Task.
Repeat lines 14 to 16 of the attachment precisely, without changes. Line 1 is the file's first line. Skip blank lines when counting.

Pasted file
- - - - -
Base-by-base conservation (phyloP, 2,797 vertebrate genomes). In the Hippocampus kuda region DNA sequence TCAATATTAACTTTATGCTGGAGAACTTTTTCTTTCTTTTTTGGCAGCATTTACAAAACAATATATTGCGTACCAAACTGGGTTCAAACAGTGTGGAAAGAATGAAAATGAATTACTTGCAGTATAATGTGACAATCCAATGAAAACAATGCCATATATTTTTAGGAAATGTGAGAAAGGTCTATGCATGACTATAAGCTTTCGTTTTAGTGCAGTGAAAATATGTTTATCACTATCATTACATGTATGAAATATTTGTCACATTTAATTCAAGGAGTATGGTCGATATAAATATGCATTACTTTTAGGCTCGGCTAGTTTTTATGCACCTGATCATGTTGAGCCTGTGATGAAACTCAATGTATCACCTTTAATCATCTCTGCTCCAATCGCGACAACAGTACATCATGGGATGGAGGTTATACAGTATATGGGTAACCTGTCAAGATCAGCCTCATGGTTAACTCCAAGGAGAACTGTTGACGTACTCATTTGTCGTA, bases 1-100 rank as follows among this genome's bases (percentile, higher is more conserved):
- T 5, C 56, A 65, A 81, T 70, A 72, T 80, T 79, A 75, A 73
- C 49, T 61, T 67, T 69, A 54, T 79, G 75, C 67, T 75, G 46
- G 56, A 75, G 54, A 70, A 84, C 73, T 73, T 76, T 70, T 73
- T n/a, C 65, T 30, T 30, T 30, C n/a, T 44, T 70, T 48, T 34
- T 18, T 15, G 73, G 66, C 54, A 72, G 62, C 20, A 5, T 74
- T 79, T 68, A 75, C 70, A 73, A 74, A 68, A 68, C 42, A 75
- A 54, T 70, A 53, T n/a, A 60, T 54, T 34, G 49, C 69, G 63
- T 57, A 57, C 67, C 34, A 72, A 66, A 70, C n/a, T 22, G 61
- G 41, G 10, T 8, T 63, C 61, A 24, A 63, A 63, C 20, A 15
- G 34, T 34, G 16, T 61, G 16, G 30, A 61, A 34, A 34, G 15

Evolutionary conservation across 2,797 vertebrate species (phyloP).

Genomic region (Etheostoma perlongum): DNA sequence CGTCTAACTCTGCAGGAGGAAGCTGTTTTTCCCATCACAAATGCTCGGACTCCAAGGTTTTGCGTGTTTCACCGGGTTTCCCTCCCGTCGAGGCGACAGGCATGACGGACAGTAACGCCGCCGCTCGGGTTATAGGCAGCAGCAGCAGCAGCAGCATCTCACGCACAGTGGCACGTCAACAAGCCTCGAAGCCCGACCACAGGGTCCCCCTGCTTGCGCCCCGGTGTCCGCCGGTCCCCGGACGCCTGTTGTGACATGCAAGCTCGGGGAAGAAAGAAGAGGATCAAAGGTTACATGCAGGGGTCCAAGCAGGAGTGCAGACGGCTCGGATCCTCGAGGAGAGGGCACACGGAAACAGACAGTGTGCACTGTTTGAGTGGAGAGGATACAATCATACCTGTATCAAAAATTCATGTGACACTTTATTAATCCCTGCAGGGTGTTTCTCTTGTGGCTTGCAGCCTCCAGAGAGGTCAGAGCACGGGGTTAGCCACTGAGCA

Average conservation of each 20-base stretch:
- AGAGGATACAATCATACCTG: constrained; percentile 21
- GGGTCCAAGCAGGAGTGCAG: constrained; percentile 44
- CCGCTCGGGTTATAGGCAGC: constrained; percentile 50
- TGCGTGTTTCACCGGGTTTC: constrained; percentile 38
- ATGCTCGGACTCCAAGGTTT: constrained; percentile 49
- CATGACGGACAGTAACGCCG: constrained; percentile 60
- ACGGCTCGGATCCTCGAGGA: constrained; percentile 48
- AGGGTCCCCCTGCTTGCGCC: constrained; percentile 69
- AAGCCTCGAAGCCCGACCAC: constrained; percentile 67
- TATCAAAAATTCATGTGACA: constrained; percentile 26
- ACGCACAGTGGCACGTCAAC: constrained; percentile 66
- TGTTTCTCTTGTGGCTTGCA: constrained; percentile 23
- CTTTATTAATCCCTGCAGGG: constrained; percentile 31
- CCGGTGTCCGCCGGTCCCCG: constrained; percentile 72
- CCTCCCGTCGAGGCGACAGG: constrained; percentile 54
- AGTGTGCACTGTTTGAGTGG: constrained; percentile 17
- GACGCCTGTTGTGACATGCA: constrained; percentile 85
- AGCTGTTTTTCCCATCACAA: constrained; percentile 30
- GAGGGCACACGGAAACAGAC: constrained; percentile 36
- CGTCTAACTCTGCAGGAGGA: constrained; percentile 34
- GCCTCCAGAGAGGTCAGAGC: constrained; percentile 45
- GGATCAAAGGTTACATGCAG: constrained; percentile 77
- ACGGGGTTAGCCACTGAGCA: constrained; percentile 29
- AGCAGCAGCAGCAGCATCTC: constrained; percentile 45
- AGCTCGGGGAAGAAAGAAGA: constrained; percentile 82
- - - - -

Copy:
Average conservation of each 20-base stretch:
- AGAGGATACAATCATACCTG: constrained; percentile 21
- GGGTCCAAGCAGGAGTGCAG: constrained; percentile 44